Last week we discussed how God can be loving, yet judge His creation. It is a valid question, one of the most common presented by critics of Christianity. Perhaps the only question to rival that one in how commonly it is asked or in how great a challenge it presents is the question of why bad things happen to good people.
This is a difficult question, striking at the heart of our insecurities about ourselves and about God. Does He truly love us? If so, why does He allow evil to invade our lives? This question is difficult not because the answers are complex, but because they are not the answers we want. We want our world to be perfect: no danger, no disease, no heartache. That simply is not our world, so we offer answers to the question while recognizing that they will not satisfy our yearning for something greater.
First, we must recognize the limits of our knowledge. If we are honest, we must admit that we do not know what God is doing or from what He has shielded us. Job exemplifies this, not knowing the details of the interaction between God and Satan (Job 1:6-12). How many times has God kept my children from being hurt? My wife from a fatal car accident? My home from burning? These are questions to which none of us have answers.
We must also ask if we value our freedom. Many of the evils that beset us are caused by the sin of others. All evil in this world ultimately sprang from the sin of the first people, Adam and Eve. When humanity fell, so did our world. God could end all of it, and He could have prevented it in the first place, but let’s be clear: it would have happened at the cost of our freedom to choose. He could have stopped Adam and Eve from disobeying Him, but only by removing their ability to choose. He could stop any of us now, but only by forcing us to do things His way.
Instead, God allows us to learn from our struggles. Do not believe for a moment that the hardships in your life are there because God could not stop them or did not care to stop them. He allows each trial in our life precisely because He intends for us to learn and grow from it. C.S. Lewis wrote, “Pain insists upon being attended to. God whispers to us in our pleasures, speaks in our consciences, but shouts in our pains. It is his megaphone to rouse a deaf world.” We listen more attentively and grow more quickly when we have an obstacle to overcome.
God uses all of these things, directing the world to the end He has planned. No evil will be allowed to thwart His purposes, and this is a source of great comfort. John Calvin stated it like this: “His solace, I say, is to know that his Heavenly Father so holds all things in his power, so rules by his authority and will, so governs by his wisdom, that nothing can befall except he determine it...the Lord is everywhere at work...for his welfare” (Institutes of the Christian Religion, I. xvii. 11). We can rest assured that God will not be stymied in His plans, and that those plans will benefit us as well. This is the promise of the often-quoted Romans 8:28.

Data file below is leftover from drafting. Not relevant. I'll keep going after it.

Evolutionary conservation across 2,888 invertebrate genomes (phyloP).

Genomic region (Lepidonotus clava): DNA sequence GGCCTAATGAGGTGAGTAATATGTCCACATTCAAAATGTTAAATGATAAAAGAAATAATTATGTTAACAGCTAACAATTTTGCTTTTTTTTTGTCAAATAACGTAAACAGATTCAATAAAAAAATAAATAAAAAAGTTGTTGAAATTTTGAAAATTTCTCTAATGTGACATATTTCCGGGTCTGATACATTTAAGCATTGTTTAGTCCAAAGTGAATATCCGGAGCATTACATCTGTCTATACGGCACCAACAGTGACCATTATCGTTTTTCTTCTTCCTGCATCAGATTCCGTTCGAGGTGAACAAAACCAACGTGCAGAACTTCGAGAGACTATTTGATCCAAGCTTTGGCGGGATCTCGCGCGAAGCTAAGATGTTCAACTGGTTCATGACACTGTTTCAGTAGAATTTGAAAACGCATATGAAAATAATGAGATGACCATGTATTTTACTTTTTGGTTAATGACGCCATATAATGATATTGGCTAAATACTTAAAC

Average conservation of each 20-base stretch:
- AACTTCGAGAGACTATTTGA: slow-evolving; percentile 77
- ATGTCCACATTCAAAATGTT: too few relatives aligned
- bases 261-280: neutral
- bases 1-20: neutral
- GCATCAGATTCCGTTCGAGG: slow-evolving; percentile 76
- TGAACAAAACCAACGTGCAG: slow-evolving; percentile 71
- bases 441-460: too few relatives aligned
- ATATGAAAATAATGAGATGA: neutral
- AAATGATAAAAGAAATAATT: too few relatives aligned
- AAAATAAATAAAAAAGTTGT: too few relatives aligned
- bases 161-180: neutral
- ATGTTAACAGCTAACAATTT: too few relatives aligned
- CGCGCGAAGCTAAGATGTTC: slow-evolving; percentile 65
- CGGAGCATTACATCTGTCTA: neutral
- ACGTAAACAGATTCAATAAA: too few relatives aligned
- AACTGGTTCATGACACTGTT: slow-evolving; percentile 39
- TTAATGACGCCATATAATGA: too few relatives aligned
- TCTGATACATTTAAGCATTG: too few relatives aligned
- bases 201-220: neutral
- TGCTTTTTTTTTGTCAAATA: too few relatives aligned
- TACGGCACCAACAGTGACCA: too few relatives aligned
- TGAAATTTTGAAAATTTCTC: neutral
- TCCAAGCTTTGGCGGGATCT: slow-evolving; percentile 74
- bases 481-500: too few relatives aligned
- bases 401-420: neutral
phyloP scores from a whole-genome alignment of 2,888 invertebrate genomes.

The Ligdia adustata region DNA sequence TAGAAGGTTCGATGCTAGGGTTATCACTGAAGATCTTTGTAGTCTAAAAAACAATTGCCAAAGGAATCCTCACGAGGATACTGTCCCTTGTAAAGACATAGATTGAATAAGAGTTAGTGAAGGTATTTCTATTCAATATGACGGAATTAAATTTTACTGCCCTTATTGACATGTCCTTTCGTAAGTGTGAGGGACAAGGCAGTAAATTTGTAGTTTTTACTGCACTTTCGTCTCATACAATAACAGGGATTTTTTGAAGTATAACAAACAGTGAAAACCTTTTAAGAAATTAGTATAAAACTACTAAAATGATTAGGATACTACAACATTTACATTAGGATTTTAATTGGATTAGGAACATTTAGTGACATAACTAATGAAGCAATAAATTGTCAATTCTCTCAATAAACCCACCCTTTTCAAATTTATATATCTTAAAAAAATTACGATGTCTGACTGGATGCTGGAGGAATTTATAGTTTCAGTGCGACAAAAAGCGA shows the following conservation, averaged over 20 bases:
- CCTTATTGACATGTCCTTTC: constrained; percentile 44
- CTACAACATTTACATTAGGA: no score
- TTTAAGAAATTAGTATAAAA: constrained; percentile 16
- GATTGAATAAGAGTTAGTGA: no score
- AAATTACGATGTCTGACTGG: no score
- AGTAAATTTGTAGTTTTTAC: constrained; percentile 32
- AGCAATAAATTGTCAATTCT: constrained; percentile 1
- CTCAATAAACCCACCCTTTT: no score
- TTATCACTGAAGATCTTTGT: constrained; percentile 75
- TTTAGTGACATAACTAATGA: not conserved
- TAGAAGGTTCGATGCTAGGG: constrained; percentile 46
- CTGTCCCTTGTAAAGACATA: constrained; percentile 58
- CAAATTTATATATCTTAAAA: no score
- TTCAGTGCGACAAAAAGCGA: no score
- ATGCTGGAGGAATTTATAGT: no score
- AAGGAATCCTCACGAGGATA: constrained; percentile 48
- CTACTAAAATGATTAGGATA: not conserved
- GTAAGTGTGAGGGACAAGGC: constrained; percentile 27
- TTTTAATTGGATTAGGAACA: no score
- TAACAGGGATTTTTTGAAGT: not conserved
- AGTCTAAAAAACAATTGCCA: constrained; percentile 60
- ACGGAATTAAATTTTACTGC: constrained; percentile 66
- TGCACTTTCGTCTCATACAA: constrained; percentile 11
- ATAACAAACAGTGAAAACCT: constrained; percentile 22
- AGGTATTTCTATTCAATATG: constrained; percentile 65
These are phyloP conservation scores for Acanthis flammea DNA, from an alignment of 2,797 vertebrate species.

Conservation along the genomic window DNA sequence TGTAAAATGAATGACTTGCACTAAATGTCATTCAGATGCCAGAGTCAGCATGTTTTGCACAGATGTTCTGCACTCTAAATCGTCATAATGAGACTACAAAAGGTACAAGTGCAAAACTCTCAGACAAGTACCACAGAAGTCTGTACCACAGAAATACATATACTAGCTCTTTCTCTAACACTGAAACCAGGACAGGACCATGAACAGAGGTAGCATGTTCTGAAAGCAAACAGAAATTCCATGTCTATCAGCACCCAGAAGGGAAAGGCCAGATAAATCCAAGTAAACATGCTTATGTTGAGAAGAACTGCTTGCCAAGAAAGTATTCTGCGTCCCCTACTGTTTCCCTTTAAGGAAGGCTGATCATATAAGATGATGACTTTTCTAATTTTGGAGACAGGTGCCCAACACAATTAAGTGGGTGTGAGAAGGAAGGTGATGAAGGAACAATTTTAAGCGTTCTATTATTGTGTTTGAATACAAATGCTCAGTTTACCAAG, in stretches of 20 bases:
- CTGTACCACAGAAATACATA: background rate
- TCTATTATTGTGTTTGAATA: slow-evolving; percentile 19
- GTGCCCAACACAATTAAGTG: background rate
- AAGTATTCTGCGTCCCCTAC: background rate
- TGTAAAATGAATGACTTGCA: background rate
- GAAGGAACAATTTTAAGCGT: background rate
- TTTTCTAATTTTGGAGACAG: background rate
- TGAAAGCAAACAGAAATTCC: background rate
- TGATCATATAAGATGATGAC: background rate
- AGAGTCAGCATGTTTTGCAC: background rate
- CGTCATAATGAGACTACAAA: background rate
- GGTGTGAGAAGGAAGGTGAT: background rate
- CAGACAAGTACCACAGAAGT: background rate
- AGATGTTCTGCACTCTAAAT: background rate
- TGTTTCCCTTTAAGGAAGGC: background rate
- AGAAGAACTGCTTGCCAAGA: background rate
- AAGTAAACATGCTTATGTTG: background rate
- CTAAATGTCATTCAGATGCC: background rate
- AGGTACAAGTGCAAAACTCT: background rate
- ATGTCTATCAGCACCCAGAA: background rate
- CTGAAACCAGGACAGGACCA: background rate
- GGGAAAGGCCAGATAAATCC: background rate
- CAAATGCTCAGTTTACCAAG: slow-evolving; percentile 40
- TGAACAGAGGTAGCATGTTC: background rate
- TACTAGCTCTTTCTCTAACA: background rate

Ultimately, our hope is in the return of Jesus. Titus called his return our “blessed hope” (2:13), and we look forward to that day when He will return to finish the work He has done throughout history. We know what that completion will bring: “He will wipe away every tear from their eyes, and death shall be no more, neither shall there be mourning, nor crying, nor pain anymore, for the former things have passed away. And he who was seated on the throne said, ‘Behold, I am making all things new’” (Revelation 21:4-5). When Christ returns, He will give us the perfect world our hearts long to experience, and He will be there among us. Only that will satisfy the yearning of our hearts.
The issue at hand, then, is this: Do you trust Him? Do you believe that His purposes are for your benefit? Will you give your life to Jesus and follow Him today? Questions and comments are welcome through Facebook or private message, and we will come back for the next Theology Thursday two weeks from today.